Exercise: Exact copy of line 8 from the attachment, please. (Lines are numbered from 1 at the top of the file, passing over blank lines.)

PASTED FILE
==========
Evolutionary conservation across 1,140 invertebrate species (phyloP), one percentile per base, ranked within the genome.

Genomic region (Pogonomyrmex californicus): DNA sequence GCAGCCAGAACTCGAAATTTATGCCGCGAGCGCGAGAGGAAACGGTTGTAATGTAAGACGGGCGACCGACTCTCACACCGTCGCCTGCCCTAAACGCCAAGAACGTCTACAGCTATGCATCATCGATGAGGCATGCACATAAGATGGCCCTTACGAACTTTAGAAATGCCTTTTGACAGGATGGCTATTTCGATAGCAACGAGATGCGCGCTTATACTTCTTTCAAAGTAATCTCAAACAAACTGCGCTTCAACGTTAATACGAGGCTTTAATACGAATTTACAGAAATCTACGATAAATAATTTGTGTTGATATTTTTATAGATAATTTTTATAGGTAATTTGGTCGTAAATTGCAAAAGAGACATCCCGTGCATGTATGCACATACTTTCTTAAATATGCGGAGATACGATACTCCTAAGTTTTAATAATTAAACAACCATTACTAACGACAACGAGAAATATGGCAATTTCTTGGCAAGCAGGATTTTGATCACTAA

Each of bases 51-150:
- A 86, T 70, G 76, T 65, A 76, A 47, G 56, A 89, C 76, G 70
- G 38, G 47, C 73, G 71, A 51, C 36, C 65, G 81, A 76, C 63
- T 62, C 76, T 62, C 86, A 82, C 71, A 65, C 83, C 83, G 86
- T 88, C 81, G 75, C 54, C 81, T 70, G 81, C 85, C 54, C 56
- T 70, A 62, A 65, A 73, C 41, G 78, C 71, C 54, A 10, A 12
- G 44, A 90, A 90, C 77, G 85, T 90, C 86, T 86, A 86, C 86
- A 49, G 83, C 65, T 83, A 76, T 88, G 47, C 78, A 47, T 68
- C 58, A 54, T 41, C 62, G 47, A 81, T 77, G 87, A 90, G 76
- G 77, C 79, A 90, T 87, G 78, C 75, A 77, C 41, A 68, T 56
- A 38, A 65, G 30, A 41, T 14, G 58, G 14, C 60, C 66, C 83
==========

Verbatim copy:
- T 70, A 62, A 65, A 73, C 41, G 78, C 71, C 54, A 10, A 12